New rules for advertising road closures for events
Recent variations to the Road Traffic (Miscellaneous) Regulations 2014 (Regulations) have changed the requirements for the advertisement of orders to close roads and/or grant exemptions from road rules in connection with events. Such orders must now be advertised by multiple methods, which can include website and social media.
Pursuant to Section 33 of the Road Traffic Act 1961, the Minister for Infrastructure and Transport may on application by an interested person make road closure orders and/or grant exemptions from road rules in relation to certain events.
By virtue of the Minister’s Instrument of General Approval and Delegation to Council, each council can also exercise this power to make such orders.
However, it is condition on the exercise of this power (whether by the Minister or by a council) that any order must be advertised in a manner consistent with the Regulations at least two clear days prior to the order taking effect.
Previously, the only method of advertising contemplated by the Regulations was by newspaper. Advertising could of course occur by other means also, but advertising by newspaper was still necessary to ensure compliance with the Regulations.
The amendments to the Regulations now expand the methods by which notice of an order may be advertised in order to satisfy the Regulations. The Regulations now recognise four methods of advertising, namely: notice in a newspaper (either local or state-wide depending on the impact of the road closure); notice in the Government Gazette; notice on a website; and notice on a social media service.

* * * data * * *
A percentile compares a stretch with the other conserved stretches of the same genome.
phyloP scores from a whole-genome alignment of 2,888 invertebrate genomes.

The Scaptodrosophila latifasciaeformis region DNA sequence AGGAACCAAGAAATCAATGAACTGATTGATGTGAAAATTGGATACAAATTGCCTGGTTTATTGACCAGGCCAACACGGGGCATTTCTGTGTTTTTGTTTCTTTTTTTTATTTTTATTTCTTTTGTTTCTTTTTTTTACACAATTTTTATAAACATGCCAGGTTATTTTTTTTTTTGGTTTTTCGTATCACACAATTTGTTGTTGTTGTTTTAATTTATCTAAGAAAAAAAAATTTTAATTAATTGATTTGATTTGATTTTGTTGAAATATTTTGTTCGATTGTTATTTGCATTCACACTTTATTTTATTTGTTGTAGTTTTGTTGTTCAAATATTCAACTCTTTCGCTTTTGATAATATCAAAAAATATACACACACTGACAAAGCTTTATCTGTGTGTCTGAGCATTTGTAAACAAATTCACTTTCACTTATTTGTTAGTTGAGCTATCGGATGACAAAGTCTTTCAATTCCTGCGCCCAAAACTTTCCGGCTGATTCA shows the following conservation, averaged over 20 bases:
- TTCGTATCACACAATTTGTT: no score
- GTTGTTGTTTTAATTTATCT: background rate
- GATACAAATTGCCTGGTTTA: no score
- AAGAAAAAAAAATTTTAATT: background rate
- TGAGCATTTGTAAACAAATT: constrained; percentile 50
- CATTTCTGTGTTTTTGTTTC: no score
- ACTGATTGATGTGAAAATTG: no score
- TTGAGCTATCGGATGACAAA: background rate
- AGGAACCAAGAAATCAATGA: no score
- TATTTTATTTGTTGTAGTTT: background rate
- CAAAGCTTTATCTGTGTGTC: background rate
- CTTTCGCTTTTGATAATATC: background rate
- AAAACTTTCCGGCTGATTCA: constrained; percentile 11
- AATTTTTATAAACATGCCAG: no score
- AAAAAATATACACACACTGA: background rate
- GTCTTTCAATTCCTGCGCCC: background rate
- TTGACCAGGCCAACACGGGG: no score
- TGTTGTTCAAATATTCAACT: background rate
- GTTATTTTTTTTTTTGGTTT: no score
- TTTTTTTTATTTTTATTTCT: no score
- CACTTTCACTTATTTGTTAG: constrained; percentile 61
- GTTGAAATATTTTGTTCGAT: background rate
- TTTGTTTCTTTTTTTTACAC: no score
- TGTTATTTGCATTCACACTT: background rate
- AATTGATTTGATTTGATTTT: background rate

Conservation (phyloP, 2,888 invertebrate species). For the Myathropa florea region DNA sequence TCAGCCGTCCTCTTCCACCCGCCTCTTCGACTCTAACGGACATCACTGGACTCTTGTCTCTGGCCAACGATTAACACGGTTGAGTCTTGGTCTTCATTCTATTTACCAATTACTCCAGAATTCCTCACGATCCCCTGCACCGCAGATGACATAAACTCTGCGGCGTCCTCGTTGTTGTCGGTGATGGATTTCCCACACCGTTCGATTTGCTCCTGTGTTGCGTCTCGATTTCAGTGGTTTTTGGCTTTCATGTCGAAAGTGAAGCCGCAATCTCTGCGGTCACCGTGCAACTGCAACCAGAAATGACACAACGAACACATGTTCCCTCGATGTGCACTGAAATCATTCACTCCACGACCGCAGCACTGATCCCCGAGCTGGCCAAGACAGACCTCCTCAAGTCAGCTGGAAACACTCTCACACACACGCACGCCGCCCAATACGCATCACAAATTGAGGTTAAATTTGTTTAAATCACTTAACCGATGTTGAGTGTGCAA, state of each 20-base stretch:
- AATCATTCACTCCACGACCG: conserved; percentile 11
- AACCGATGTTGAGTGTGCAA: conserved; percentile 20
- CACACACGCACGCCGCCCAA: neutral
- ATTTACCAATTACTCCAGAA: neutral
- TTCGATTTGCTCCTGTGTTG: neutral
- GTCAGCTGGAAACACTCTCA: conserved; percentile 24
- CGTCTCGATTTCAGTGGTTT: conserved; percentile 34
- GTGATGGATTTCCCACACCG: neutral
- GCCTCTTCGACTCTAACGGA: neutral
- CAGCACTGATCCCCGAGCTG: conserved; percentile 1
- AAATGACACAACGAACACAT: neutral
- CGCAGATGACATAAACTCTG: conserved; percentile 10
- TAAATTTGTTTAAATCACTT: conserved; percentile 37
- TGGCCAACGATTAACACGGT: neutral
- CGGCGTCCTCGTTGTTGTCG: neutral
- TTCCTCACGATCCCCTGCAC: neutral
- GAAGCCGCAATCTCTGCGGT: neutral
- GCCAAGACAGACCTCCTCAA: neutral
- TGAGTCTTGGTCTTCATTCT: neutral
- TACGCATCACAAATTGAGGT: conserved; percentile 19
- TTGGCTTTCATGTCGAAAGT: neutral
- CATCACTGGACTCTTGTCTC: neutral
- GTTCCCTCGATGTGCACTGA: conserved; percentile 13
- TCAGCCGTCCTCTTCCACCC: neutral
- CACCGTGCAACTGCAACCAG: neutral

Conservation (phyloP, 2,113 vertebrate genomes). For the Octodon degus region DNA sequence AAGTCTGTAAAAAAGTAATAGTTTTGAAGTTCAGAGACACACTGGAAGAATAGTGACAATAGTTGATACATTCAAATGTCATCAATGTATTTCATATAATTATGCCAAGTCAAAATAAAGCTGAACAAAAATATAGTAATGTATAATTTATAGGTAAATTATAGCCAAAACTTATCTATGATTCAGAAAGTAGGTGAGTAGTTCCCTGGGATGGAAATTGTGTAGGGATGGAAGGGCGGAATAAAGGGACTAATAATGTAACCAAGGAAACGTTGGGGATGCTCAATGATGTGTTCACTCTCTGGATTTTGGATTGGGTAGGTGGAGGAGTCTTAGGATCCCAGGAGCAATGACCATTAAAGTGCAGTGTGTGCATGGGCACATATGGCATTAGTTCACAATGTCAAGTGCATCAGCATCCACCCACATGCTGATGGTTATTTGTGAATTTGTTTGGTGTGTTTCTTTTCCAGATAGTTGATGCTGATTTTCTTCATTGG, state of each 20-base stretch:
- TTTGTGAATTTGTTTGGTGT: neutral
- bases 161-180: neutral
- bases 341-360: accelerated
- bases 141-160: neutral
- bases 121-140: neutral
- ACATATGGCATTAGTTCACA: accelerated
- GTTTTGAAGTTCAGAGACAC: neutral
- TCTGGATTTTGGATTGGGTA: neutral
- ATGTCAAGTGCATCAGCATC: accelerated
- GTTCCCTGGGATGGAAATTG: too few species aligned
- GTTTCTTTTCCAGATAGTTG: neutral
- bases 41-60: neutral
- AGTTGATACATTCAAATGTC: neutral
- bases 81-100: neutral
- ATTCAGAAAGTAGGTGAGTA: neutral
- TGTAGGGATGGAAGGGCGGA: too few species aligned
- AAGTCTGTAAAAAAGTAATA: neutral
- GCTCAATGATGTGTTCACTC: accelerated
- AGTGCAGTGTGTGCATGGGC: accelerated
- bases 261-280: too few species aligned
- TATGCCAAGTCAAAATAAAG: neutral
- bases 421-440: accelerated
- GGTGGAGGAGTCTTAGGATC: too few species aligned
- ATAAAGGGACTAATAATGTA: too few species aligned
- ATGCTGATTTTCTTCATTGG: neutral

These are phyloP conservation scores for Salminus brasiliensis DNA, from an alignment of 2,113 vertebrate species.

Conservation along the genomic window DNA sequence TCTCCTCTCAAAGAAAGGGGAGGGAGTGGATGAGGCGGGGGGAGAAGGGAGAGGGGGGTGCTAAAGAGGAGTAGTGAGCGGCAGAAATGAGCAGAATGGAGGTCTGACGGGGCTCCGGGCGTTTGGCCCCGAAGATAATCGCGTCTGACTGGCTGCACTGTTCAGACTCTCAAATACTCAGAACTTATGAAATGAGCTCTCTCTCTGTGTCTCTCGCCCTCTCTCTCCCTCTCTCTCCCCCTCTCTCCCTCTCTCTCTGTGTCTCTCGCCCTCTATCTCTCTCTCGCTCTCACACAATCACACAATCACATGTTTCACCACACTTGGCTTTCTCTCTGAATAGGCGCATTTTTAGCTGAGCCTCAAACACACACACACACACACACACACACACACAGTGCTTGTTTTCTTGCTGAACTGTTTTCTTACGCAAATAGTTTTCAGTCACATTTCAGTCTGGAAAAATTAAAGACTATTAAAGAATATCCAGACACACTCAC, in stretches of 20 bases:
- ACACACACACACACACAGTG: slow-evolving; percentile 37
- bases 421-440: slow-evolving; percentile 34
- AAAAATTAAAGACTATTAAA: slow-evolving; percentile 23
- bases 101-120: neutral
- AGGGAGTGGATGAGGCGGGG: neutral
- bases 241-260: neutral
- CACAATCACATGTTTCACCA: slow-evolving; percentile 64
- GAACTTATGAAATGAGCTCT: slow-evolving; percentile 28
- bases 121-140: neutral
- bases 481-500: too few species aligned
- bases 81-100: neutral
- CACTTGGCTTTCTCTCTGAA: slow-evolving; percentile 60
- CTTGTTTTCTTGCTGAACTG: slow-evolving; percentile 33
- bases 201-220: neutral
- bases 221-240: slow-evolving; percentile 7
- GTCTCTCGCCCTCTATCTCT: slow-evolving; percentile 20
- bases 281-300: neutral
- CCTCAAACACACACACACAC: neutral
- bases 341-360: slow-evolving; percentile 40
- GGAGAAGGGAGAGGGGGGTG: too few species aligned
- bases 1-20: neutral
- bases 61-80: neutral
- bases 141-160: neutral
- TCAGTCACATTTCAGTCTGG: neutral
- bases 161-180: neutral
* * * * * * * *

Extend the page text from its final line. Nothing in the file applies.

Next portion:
For orders which will substantially impact road users in a neighbouring council or on a road under the care, control and management of the Commissioner of Highways, two of the above four methods must be utilised (and such methods must be chosen after necessary consultations have occurred and must be appropriate in the circumstances). For other orders, only one of the above four methods must be utilised. It remains the case that any notice will be at the cost of the applicant.
It is noteworthy that, in certain circumstances, a council will now be able to advertise a road closure under the Road Traffic Act 1961 purely by electronic means and without requiring a notice in any newspaper. These amendments can therefore be viewed as an example of the law ‘catching up’ with technology.
However, it is important to note that these changes only relate to orders made with respect to events under the Road Traffic Act 1961. By contrast, a road closure under section 234A of the Local Government Act 1999 will still require certain online, Government Gazette, and newspaper notifications.
Should you have any queries in relation to this article, or require specific advice in relation to any aspect of road closures, please contact Dale Mazzachi on +61 8210 1221 or email@example.com or Chris Alexandrides on +61 8210 1299 or firstname.lastname@example.org